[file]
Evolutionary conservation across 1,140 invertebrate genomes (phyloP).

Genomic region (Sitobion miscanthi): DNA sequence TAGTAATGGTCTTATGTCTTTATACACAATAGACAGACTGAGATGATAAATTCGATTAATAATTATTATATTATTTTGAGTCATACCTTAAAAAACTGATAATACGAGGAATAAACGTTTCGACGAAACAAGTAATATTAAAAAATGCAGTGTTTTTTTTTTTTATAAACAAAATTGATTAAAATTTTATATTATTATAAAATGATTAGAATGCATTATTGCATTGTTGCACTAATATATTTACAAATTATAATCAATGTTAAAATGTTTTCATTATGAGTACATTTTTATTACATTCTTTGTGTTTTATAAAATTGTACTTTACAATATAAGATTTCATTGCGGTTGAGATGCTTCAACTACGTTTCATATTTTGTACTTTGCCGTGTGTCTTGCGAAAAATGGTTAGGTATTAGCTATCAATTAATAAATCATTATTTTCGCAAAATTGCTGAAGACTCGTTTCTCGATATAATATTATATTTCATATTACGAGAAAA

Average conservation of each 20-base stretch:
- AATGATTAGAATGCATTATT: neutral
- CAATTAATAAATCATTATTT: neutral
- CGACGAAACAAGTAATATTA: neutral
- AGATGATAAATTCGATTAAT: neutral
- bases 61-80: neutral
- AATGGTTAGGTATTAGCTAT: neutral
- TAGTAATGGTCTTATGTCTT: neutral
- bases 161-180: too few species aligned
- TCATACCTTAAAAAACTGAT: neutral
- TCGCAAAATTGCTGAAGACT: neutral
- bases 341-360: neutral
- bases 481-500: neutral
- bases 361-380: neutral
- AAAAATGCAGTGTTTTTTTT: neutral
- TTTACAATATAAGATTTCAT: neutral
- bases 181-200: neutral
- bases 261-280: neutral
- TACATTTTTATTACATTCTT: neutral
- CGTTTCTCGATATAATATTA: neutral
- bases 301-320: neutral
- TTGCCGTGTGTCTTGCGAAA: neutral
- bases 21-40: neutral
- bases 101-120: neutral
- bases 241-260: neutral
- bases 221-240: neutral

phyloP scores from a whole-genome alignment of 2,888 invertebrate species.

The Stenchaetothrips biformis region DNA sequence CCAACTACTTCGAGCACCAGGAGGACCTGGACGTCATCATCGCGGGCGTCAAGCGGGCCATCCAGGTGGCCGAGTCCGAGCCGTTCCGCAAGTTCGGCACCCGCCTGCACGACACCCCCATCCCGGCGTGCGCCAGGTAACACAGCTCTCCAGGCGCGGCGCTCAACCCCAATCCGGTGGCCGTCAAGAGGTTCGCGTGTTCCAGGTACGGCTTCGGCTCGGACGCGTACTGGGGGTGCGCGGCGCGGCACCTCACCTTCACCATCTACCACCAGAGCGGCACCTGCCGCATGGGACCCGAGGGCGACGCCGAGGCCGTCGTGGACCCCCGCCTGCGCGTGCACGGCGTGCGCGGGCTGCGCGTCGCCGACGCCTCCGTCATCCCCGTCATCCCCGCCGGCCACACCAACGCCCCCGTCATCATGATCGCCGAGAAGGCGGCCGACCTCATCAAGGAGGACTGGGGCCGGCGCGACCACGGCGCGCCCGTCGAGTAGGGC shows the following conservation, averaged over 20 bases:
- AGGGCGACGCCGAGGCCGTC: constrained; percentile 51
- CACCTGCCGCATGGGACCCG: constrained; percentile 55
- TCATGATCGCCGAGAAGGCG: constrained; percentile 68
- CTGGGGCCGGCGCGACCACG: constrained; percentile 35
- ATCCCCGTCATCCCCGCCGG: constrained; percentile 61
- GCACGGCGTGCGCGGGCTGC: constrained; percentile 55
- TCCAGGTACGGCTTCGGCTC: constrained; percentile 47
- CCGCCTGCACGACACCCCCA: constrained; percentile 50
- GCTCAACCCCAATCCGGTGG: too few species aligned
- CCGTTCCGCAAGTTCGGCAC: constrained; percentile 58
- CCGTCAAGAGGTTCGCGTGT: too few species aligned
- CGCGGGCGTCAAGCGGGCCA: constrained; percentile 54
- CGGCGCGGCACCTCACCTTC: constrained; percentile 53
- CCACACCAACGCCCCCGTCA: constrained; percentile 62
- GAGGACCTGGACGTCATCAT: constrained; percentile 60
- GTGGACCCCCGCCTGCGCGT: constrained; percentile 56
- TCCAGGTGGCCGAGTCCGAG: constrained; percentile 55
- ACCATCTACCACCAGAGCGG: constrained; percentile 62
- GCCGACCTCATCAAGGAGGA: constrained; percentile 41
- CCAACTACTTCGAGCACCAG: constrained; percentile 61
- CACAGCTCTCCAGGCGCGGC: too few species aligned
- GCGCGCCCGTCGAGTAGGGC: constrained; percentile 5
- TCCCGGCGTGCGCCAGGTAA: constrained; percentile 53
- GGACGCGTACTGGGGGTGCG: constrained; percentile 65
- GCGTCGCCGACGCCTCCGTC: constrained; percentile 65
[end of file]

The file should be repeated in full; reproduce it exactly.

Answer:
Evolutionary conservation across 1,140 invertebrate genomes (phyloP).

Genomic region (Sitobion miscanthi): DNA sequence TAGTAATGGTCTTATGTCTTTATACACAATAGACAGACTGAGATGATAAATTCGATTAATAATTATTATATTATTTTGAGTCATACCTTAAAAAACTGATAATACGAGGAATAAACGTTTCGACGAAACAAGTAATATTAAAAAATGCAGTGTTTTTTTTTTTTATAAACAAAATTGATTAAAATTTTATATTATTATAAAATGATTAGAATGCATTATTGCATTGTTGCACTAATATATTTACAAATTATAATCAATGTTAAAATGTTTTCATTATGAGTACATTTTTATTACATTCTTTGTGTTTTATAAAATTGTACTTTACAATATAAGATTTCATTGCGGTTGAGATGCTTCAACTACGTTTCATATTTTGTACTTTGCCGTGTGTCTTGCGAAAAATGGTTAGGTATTAGCTATCAATTAATAAATCATTATTTTCGCAAAATTGCTGAAGACTCGTTTCTCGATATAATATTATATTTCATATTACGAGAAAA

Average conservation of each 20-base stretch:
- AATGATTAGAATGCATTATT: neutral
- CAATTAATAAATCATTATTT: neutral
- CGACGAAACAAGTAATATTA: neutral
- AGATGATAAATTCGATTAAT: neutral
- bases 61-80: neutral
- AATGGTTAGGTATTAGCTAT: neutral
- TAGTAATGGTCTTATGTCTT: neutral
- bases 161-180: too few species aligned
- TCATACCTTAAAAAACTGAT: neutral
- TCGCAAAATTGCTGAAGACT: neutral
- bases 341-360: neutral
- bases 481-500: neutral
- bases 361-380: neutral
- AAAAATGCAGTGTTTTTTTT: neutral
- TTTACAATATAAGATTTCAT: neutral
- bases 181-200: neutral
- bases 261-280: neutral
- TACATTTTTATTACATTCTT: neutral
- CGTTTCTCGATATAATATTA: neutral
- bases 301-320: neutral
- TTGCCGTGTGTCTTGCGAAA: neutral
- bases 21-40: neutral
- bases 101-120: neutral
- bases 241-260: neutral
- bases 221-240: neutral

phyloP scores from a whole-genome alignment of 2,888 invertebrate species.

The Stenchaetothrips biformis region DNA sequence CCAACTACTTCGAGCACCAGGAGGACCTGGACGTCATCATCGCGGGCGTCAAGCGGGCCATCCAGGTGGCCGAGTCCGAGCCGTTCCGCAAGTTCGGCACCCGCCTGCACGACACCCCCATCCCGGCGTGCGCCAGGTAACACAGCTCTCCAGGCGCGGCGCTCAACCCCAATCCGGTGGCCGTCAAGAGGTTCGCGTGTTCCAGGTACGGCTTCGGCTCGGACGCGTACTGGGGGTGCGCGGCGCGGCACCTCACCTTCACCATCTACCACCAGAGCGGCACCTGCCGCATGGGACCCGAGGGCGACGCCGAGGCCGTCGTGGACCCCCGCCTGCGCGTGCACGGCGTGCGCGGGCTGCGCGTCGCCGACGCCTCCGTCATCCCCGTCATCCCCGCCGGCCACACCAACGCCCCCGTCATCATGATCGCCGAGAAGGCGGCCGACCTCATCAAGGAGGACTGGGGCCGGCGCGACCACGGCGCGCCCGTCGAGTAGGGC shows the following conservation, averaged over 20 bases:
- AGGGCGACGCCGAGGCCGTC: constrained; percentile 51
- CACCTGCCGCATGGGACCCG: constrained; percentile 55
- TCATGATCGCCGAGAAGGCG: constrained; percentile 68
- CTGGGGCCGGCGCGACCACG: constrained; percentile 35
- ATCCCCGTCATCCCCGCCGG: constrained; percentile 61
- GCACGGCGTGCGCGGGCTGC: constrained; percentile 55
- TCCAGGTACGGCTTCGGCTC: constrained; percentile 47
- CCGCCTGCACGACACCCCCA: constrained; percentile 50
- GCTCAACCCCAATCCGGTGG: too few species aligned
- CCGTTCCGCAAGTTCGGCAC: constrained; percentile 58
- CCGTCAAGAGGTTCGCGTGT: too few species aligned
- CGCGGGCGTCAAGCGGGCCA: constrained; percentile 54
- CGGCGCGGCACCTCACCTTC: constrained; percentile 53
- CCACACCAACGCCCCCGTCA: constrained; percentile 62
- GAGGACCTGGACGTCATCAT: constrained; percentile 60
- GTGGACCCCCGCCTGCGCGT: constrained; percentile 56
- TCCAGGTGGCCGAGTCCGAG: constrained; percentile 55
- ACCATCTACCACCAGAGCGG: constrained; percentile 62
- GCCGACCTCATCAAGGAGGA: constrained; percentile 41
- CCAACTACTTCGAGCACCAG: constrained; percentile 61
- CACAGCTCTCCAGGCGCGGC: too few species aligned
- GCGCGCCCGTCGAGTAGGGC: constrained; percentile 5
- TCCCGGCGTGCGCCAGGTAA: constrained; percentile 53
- GGACGCGTACTGGGGGTGCG: constrained; percentile 65
- GCGTCGCCGACGCCTCCGTC: constrained; percentile 65